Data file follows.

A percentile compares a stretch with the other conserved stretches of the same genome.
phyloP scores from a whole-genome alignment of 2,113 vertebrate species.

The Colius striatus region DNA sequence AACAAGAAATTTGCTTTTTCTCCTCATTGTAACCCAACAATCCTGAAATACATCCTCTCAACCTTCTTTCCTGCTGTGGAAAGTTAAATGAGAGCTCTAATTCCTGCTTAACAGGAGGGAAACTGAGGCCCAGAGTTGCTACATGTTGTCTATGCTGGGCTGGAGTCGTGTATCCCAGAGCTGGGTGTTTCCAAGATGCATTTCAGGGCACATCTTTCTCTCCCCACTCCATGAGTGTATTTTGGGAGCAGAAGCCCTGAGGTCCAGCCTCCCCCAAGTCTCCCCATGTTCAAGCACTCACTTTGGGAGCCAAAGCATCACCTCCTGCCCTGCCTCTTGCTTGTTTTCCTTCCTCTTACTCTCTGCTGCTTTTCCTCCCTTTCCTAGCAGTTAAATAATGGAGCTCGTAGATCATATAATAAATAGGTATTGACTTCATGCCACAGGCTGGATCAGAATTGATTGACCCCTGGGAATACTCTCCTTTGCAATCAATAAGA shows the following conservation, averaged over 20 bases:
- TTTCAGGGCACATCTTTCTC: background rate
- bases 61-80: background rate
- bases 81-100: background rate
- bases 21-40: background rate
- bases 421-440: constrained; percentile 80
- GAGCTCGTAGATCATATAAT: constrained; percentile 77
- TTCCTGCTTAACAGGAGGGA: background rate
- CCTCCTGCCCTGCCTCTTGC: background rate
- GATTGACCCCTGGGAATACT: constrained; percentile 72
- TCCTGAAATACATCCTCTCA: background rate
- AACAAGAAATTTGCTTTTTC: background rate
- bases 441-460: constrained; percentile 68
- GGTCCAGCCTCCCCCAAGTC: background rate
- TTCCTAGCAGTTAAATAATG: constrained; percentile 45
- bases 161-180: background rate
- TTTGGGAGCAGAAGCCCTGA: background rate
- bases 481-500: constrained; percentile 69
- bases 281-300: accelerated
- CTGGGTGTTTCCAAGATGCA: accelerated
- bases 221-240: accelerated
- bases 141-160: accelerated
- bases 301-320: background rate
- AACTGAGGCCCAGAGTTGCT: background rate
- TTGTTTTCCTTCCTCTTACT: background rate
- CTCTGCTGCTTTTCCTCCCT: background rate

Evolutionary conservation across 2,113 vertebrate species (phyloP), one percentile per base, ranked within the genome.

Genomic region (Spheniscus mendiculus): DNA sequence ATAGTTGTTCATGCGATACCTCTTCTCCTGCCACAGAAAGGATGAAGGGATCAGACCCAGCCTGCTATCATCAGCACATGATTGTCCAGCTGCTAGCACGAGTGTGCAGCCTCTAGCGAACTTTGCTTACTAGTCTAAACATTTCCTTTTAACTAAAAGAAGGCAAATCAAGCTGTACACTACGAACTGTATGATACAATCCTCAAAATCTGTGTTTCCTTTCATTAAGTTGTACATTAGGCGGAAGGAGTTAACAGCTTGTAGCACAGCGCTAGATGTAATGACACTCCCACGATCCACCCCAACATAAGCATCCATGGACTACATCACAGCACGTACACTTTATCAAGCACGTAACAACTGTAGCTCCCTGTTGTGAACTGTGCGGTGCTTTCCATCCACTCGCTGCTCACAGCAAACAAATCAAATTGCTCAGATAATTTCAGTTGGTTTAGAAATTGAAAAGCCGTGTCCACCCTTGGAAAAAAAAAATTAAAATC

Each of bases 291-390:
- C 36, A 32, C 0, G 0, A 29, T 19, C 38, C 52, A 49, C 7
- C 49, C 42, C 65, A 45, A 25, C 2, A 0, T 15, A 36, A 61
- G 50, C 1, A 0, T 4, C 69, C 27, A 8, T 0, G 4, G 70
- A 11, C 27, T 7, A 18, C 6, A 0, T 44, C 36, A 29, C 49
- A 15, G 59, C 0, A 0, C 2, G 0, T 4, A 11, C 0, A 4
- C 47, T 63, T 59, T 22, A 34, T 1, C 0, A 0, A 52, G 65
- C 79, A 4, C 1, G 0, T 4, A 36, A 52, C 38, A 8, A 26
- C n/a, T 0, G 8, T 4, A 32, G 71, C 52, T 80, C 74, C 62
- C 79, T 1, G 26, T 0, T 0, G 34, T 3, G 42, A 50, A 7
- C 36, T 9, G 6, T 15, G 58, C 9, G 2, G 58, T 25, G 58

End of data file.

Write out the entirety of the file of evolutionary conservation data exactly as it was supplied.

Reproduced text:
A percentile compares a stretch with the other conserved stretches of the same genome.
phyloP scores from a whole-genome alignment of 2,113 vertebrate species.

The Colius striatus region DNA sequence AACAAGAAATTTGCTTTTTCTCCTCATTGTAACCCAACAATCCTGAAATACATCCTCTCAACCTTCTTTCCTGCTGTGGAAAGTTAAATGAGAGCTCTAATTCCTGCTTAACAGGAGGGAAACTGAGGCCCAGAGTTGCTACATGTTGTCTATGCTGGGCTGGAGTCGTGTATCCCAGAGCTGGGTGTTTCCAAGATGCATTTCAGGGCACATCTTTCTCTCCCCACTCCATGAGTGTATTTTGGGAGCAGAAGCCCTGAGGTCCAGCCTCCCCCAAGTCTCCCCATGTTCAAGCACTCACTTTGGGAGCCAAAGCATCACCTCCTGCCCTGCCTCTTGCTTGTTTTCCTTCCTCTTACTCTCTGCTGCTTTTCCTCCCTTTCCTAGCAGTTAAATAATGGAGCTCGTAGATCATATAATAAATAGGTATTGACTTCATGCCACAGGCTGGATCAGAATTGATTGACCCCTGGGAATACTCTCCTTTGCAATCAATAAGA shows the following conservation, averaged over 20 bases:
- TTTCAGGGCACATCTTTCTC: background rate
- bases 61-80: background rate
- bases 81-100: background rate
- bases 21-40: background rate
- bases 421-440: constrained; percentile 80
- GAGCTCGTAGATCATATAAT: constrained; percentile 77
- TTCCTGCTTAACAGGAGGGA: background rate
- CCTCCTGCCCTGCCTCTTGC: background rate
- GATTGACCCCTGGGAATACT: constrained; percentile 72
- TCCTGAAATACATCCTCTCA: background rate
- AACAAGAAATTTGCTTTTTC: background rate
- bases 441-460: constrained; percentile 68
- GGTCCAGCCTCCCCCAAGTC: background rate
- TTCCTAGCAGTTAAATAATG: constrained; percentile 45
- bases 161-180: background rate
- TTTGGGAGCAGAAGCCCTGA: background rate
- bases 481-500: constrained; percentile 69
- bases 281-300: accelerated
- CTGGGTGTTTCCAAGATGCA: accelerated
- bases 221-240: accelerated
- bases 141-160: accelerated
- bases 301-320: background rate
- AACTGAGGCCCAGAGTTGCT: background rate
- TTGTTTTCCTTCCTCTTACT: background rate
- CTCTGCTGCTTTTCCTCCCT: background rate

Evolutionary conservation across 2,113 vertebrate species (phyloP), one percentile per base, ranked within the genome.

Genomic region (Spheniscus mendiculus): DNA sequence ATAGTTGTTCATGCGATACCTCTTCTCCTGCCACAGAAAGGATGAAGGGATCAGACCCAGCCTGCTATCATCAGCACATGATTGTCCAGCTGCTAGCACGAGTGTGCAGCCTCTAGCGAACTTTGCTTACTAGTCTAAACATTTCCTTTTAACTAAAAGAAGGCAAATCAAGCTGTACACTACGAACTGTATGATACAATCCTCAAAATCTGTGTTTCCTTTCATTAAGTTGTACATTAGGCGGAAGGAGTTAACAGCTTGTAGCACAGCGCTAGATGTAATGACACTCCCACGATCCACCCCAACATAAGCATCCATGGACTACATCACAGCACGTACACTTTATCAAGCACGTAACAACTGTAGCTCCCTGTTGTGAACTGTGCGGTGCTTTCCATCCACTCGCTGCTCACAGCAAACAAATCAAATTGCTCAGATAATTTCAGTTGGTTTAGAAATTGAAAAGCCGTGTCCACCCTTGGAAAAAAAAAATTAAAATC

Each of bases 291-390:
- C 36, A 32, C 0, G 0, A 29, T 19, C 38, C 52, A 49, C 7
- C 49, C 42, C 65, A 45, A 25, C 2, A 0, T 15, A 36, A 61
- G 50, C 1, A 0, T 4, C 69, C 27, A 8, T 0, G 4, G 70
- A 11, C 27, T 7, A 18, C 6, A 0, T 44, C 36, A 29, C 49
- A 15, G 59, C 0, A 0, C 2, G 0, T 4, A 11, C 0, A 4
- C 47, T 63, T 59, T 22, A 34, T 1, C 0, A 0, A 52, G 65
- C 79, A 4, C 1, G 0, T 4, A 36, A 52, C 38, A 8, A 26
- C n/a, T 0, G 8, T 4, A 32, G 71, C 52, T 80, C 74, C 62
- C 79, T 1, G 26, T 0, T 0, G 34, T 3, G 42, A 50, A 7
- C 36, T 9, G 6, T 15, G 58, C 9, G 2, G 58, T 25, G 58